One can empathize with a writer in his first collection wanting to show the breadth of styles in a wide comfort zone, whether they come from the heart or playful pastiche concoctions. But it makes for a kind of joltingly bumpy side-by-side ride. A retro Vegas vibe channeling a Sinatra stylist shows up just once and then disappears, never to be heard again, on the second track. On this swaggering swinger, "The Left Side of the Moon," Zachary Levi has a cool cat's field day, complete with jive chatter at the end. But sometimes we get two flavors in one: a decidedly energized pop feel keeps "Just Like Me" blazing and bopping. But only the most casual listener would miss the fierceness and indictments within the addictive fluff of the beat. In this piece, Justin Guarini sings as a man looking back on both his parents' directives ("Do as I say/ Don't do as I do") and how less noble actions can imprint more powerfully than spoken mottoes and advice. While coated with cotton candy sweet beat, there's pure acid in the killer line "Where's the hero called Dad/ I thought that I knew?" and "Now I wish I'd been warned/ I'd grow up to be you." (This is the only piece here with a shared writing credit; Zoe Samuel is co-lyricist.)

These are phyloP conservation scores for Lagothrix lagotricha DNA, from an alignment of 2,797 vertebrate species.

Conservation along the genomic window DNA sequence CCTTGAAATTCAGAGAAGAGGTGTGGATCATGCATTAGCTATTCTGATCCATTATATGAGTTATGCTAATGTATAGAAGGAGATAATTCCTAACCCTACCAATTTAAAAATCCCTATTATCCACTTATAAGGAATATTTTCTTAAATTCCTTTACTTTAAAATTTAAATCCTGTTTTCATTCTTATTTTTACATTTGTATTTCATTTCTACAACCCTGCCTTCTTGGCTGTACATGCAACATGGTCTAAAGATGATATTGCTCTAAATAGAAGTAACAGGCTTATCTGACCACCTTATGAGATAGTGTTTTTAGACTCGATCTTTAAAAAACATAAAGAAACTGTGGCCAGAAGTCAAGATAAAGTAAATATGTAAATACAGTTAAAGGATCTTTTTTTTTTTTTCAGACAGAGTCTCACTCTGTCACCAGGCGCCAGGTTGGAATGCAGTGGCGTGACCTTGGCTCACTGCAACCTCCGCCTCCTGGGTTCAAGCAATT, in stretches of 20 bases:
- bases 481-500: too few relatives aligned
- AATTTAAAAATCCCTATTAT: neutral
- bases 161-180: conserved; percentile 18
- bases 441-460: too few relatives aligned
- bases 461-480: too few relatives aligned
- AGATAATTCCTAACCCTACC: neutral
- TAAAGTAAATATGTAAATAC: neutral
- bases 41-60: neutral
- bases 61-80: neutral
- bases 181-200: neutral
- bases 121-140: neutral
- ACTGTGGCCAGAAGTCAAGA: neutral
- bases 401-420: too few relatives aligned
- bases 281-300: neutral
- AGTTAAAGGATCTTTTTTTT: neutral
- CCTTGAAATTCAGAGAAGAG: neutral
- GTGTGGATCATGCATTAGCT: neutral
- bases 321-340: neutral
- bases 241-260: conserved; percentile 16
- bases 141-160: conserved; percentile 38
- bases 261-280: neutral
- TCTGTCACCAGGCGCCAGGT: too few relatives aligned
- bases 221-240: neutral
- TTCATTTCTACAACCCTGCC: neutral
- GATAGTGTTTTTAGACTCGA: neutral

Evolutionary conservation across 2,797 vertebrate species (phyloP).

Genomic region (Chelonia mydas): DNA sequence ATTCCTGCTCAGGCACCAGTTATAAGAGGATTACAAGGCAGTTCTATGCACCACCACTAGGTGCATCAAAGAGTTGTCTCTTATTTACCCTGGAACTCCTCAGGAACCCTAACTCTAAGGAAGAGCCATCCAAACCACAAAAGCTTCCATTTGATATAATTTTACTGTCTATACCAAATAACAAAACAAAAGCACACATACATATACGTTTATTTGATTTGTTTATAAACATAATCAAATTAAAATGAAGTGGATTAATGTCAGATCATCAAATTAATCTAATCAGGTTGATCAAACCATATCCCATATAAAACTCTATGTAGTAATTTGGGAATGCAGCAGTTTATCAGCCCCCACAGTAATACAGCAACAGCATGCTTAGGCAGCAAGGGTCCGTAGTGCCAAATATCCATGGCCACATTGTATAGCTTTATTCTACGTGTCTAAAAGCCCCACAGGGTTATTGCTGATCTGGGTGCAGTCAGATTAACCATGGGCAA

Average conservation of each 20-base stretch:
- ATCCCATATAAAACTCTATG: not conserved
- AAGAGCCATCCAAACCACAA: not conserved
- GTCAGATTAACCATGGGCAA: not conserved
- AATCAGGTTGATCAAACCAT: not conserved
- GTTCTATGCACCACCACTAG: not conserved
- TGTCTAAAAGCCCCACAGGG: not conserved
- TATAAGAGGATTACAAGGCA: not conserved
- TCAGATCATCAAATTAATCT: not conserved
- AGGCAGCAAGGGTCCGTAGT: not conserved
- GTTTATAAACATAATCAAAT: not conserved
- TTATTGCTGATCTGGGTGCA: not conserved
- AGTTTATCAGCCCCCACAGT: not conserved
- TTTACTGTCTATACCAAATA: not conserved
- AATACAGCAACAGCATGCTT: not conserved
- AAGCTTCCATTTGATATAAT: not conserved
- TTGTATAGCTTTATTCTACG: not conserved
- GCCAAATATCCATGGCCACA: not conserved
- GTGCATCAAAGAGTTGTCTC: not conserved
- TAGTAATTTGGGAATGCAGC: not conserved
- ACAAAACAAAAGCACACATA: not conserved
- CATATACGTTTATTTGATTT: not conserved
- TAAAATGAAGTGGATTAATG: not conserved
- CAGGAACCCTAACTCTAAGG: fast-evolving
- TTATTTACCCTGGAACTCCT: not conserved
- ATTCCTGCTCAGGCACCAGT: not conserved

Other selections have one primary color and may not sustain interest. Beginning and ending with cooing "Oooo," Sierra Boggess slinks through the description of "The Devil" ("I won't reveal/ What he must conceal/ 'neath the mask he is hiding behind"). Is it because I'm all too aware of her recent portrayals of Christine in The Phantom of the Opera and its sequel that a shadow of that seduction and power play seem to shadow this and make me uncertain if it's a put-on or just off-putting? Another simplistic and throbbing flashy flashback led by a funky Bryan Terrell Clark may tug at some folks' guilty-pleasure nostalgia for extended dance club mixes of once-popular sound-alike hits from the Studio 54 stylings of yore. Sixteen cries of the title directive "Don't Stop Dancin'" or "won't stop dancin'!" are more than enough for me. Unlikeably likewise, Orfeh's "Hold Me Tight" becomes a stranglehold on my withering patience with the "Hold me tight/ Stay the night/ Wait till morning" mantra heard six times, through there's more meat on the song's bones in the blessedly different and more interesting in-between lines, such as "Suddenly with the dawn/ Light and the truth collide." In some songs, it's not clear if some words which almost rhyme were meant to be accepted as inner rhymes or just happen to be close in sound.